The fishbone diagram is a tool you can use to determine the root cause of a problem or event. The fishbone diagram is also known as the Ishikawa diagram or cause and effect diagram and gets its name because its shape resembles a fishbone. The fishbone diagram was developed as a quality management tool for categorizing and brainstorming the possible causes of a problem in an organized manner.
In order to have an effective brainstorming session to consider all of the variables and possible causes, you will need to assemble a team of people from different functional groups, with varied specialties and experience.
Having a diverse group of people means gaining insight from different viewpoints and opinions. Approaching the problem from different angles could lead to answers that you may not have thought of on your own, and ultimately reveal the root cause of the issue.
Draw the basic structure of the fishbone diagram.
Write down the problem or effect that you are trying to understand (the head). Draw a main line from this problem with several branches to represent categories (the bones). From each of these category branches, draw horizontal lines to represent causes. You can also find ready-made templates online for easy use.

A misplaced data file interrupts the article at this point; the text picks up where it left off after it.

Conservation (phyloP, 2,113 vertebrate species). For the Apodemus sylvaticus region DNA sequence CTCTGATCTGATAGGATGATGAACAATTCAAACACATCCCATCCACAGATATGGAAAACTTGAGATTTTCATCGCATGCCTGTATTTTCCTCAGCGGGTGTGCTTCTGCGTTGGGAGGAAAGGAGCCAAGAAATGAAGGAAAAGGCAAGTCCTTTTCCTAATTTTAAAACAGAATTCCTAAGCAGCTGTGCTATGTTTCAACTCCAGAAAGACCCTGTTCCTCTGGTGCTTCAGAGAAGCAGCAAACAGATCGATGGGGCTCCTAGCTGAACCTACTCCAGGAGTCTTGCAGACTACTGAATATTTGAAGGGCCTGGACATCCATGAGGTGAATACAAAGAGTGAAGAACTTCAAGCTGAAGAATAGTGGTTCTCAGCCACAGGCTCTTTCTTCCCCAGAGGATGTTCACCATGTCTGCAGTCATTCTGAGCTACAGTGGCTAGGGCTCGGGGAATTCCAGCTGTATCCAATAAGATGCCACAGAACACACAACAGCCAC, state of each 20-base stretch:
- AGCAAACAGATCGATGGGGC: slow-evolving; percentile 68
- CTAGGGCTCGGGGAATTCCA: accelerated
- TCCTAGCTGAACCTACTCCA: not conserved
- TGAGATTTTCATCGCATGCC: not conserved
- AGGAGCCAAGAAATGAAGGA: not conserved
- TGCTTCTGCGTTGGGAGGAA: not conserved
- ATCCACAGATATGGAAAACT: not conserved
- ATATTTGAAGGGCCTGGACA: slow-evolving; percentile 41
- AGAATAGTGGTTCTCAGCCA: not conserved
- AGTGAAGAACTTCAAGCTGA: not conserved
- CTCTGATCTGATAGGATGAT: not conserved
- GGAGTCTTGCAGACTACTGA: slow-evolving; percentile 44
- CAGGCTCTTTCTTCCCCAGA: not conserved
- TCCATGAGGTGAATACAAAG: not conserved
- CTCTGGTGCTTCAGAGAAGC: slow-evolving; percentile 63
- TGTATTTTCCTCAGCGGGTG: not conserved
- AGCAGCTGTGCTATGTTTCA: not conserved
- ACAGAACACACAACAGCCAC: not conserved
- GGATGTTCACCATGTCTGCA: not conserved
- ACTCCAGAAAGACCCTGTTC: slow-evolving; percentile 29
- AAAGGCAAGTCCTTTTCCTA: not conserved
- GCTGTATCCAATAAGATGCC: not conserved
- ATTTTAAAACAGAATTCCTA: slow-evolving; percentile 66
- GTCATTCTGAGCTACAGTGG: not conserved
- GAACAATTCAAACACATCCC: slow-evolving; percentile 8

Determine which categories are most appropriate for your situation to be used as the branches of the fishbone diagram. Some commonly used categories are:
The 6 M's (in the manufacturing industry) Machine, Method, Materials, Measurements, Man and Mother Nature
The 8 P's (in the services or administrative industries) Price, Promotion, People, Processes, Place, Policies, Procedures, and Product
The 4 S's (in the service industry) Surroundings, Suppliers, Systems, Skills
Once you have the categories labeled on the branches, start to fill in any possible causes on the horizontal lines coming from each branch. Fill in anything that could possibly have an influence on the issue. This is not the time to decide if an idea is good or not, just brainstorm to collect any possible causes.
Evaluate each of the causes on each branch of the fishbone diagram individually and in more depth to determine what variables affect it. You want to determine what the impact is of changing those variables and if the change could lead to the effect or problem you are investigating.
Do this for each cause, eliminating those that would not have any possible impact on the problem or lead to the identified effect.
Now you should be able to narrow the causes down to one or at most a few likely candidates. Focus your investigative efforts on those possibilities until the true root cause of the issue is determined.